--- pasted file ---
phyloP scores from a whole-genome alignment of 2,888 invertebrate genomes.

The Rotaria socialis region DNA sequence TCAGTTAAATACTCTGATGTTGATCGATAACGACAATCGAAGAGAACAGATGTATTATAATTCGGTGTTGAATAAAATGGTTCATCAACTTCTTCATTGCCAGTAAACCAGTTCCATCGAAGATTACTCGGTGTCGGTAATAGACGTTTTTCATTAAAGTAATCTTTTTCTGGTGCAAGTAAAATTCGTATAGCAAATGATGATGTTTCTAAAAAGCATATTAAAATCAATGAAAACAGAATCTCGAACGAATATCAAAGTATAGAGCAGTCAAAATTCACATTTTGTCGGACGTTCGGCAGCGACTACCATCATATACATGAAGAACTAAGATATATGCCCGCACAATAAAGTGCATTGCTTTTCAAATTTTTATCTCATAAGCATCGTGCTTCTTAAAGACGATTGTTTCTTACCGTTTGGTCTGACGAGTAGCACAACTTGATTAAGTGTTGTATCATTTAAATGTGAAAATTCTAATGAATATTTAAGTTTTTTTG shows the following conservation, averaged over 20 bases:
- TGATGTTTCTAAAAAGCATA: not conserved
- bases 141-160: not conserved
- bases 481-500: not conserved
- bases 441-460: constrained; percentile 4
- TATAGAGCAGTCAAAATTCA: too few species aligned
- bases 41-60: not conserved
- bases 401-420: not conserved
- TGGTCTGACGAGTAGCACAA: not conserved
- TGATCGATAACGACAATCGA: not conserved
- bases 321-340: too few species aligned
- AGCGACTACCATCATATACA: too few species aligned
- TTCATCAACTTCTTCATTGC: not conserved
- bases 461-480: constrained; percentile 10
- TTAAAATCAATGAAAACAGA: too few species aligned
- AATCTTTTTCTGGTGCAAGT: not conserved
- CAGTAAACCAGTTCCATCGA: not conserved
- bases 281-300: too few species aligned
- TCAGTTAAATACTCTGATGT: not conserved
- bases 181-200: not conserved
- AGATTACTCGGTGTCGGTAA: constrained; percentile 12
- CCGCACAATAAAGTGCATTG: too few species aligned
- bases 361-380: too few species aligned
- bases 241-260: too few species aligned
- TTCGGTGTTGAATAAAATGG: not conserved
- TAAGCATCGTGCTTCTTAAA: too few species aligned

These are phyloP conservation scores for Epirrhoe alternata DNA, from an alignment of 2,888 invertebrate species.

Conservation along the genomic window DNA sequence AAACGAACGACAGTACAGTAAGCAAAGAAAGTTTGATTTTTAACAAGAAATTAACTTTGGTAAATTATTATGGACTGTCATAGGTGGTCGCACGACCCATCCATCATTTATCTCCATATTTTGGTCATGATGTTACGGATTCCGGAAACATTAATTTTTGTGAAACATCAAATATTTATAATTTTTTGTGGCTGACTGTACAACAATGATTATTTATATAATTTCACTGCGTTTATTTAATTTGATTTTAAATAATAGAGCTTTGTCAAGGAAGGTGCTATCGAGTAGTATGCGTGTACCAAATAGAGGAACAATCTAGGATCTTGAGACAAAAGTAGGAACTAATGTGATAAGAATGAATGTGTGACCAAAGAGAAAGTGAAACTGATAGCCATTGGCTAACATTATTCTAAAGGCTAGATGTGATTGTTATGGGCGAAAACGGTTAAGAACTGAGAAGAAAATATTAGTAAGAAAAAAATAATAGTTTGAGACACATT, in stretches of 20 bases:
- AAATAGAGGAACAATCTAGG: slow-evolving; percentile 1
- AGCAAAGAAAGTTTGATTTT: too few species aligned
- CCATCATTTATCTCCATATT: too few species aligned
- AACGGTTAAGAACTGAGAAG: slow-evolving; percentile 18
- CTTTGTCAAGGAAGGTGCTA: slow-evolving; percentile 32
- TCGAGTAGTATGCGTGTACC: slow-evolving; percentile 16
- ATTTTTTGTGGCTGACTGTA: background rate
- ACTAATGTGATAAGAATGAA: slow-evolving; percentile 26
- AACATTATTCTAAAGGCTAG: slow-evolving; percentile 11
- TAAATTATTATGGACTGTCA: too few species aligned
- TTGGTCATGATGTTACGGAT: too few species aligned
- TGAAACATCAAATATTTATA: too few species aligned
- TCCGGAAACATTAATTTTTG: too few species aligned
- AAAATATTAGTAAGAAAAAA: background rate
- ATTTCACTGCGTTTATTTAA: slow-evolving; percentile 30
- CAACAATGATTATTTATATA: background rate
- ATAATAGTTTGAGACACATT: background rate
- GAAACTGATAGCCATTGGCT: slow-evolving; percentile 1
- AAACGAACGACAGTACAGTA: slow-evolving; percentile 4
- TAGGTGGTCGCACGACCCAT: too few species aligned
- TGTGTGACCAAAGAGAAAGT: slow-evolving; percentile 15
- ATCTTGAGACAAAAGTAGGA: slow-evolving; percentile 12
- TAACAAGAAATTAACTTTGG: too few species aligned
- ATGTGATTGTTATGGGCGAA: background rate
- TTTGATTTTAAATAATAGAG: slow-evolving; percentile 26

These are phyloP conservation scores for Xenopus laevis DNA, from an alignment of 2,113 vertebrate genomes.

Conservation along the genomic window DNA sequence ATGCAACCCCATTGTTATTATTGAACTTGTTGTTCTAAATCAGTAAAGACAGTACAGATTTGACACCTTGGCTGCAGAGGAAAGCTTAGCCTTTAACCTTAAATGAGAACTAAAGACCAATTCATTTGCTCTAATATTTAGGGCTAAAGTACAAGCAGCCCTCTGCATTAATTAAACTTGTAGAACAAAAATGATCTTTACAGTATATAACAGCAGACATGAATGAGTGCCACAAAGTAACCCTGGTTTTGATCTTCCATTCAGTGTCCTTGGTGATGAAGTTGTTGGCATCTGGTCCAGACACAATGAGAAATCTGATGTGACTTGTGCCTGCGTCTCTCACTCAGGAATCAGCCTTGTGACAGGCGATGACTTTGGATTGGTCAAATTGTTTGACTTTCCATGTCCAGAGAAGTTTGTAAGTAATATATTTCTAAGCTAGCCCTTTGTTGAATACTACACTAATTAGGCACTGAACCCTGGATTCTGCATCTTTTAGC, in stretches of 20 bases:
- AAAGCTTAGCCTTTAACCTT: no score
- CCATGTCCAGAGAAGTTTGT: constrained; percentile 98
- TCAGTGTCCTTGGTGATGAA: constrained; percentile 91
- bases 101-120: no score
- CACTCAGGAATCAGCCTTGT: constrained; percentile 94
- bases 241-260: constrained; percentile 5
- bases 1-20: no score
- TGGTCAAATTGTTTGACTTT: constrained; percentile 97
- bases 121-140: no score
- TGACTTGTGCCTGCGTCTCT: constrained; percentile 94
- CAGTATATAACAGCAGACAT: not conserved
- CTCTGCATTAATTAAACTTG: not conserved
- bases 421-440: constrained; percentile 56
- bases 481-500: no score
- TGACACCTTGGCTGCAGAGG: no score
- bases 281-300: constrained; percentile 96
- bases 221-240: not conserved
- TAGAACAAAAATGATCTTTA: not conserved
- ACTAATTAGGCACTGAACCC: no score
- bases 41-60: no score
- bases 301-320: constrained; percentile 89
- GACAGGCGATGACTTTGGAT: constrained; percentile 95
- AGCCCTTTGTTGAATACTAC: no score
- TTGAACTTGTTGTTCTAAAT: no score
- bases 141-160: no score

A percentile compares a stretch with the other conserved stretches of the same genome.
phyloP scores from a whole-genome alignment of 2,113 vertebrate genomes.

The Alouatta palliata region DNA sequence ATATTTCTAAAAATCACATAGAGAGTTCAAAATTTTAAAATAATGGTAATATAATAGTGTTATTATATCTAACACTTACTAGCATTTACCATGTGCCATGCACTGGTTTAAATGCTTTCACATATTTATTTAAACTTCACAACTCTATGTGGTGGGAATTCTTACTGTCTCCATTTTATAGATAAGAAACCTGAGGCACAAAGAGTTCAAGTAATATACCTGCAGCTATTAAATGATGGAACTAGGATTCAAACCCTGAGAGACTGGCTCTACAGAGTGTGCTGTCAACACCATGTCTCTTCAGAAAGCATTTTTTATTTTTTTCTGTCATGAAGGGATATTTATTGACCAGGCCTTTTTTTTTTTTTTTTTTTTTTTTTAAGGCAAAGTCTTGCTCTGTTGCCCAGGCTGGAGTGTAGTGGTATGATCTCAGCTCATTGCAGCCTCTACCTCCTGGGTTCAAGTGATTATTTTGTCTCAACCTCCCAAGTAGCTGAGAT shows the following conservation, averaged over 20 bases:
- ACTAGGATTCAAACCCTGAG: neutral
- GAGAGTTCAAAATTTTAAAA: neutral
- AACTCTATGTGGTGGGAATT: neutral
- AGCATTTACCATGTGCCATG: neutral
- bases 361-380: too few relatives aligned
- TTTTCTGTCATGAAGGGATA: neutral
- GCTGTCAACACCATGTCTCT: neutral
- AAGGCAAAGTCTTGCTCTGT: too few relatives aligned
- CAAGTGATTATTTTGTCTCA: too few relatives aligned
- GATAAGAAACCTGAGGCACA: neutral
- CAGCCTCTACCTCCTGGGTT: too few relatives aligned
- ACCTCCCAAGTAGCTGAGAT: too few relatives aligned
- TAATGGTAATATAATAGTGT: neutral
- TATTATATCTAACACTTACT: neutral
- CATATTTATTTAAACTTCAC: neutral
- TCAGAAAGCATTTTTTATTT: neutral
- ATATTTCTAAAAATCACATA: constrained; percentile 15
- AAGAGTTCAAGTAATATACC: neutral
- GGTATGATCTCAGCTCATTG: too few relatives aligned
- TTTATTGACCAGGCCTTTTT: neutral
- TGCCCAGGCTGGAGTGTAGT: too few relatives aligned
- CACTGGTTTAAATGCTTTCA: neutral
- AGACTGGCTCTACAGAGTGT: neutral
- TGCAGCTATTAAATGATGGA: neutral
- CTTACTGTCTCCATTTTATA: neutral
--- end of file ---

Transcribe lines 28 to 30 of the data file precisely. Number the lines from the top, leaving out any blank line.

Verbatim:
These are phyloP conservation scores for Epirrhoe alternata DNA, from an alignment of 2,888 invertebrate species.

Conservation along the genomic window DNA sequence AAACGAACGACAGTACAGTAAGCAAAGAAAGTTTGATTTTTAACAAGAAATTAACTTTGGTAAATTATTATGGACTGTCATAGGTGGTCGCACGACCCATCCATCATTTATCTCCATATTTTGGTCATGATGTTACGGATTCCGGAAACATTAATTTTTGTGAAACATCAAATATTTATAATTTTTTGTGGCTGACTGTACAACAATGATTATTTATATAATTTCACTGCGTTTATTTAATTTGATTTTAAATAATAGAGCTTTGTCAAGGAAGGTGCTATCGAGTAGTATGCGTGTACCAAATAGAGGAACAATCTAGGATCTTGAGACAAAAGTAGGAACTAATGTGATAAGAATGAATGTGTGACCAAAGAGAAAGTGAAACTGATAGCCATTGGCTAACATTATTCTAAAGGCTAGATGTGATTGTTATGGGCGAAAACGGTTAAGAACTGAGAAGAAAATATTAGTAAGAAAAAAATAATAGTTTGAGACACATT, in stretches of 20 bases:
- AAATAGAGGAACAATCTAGG: slow-evolving; percentile 1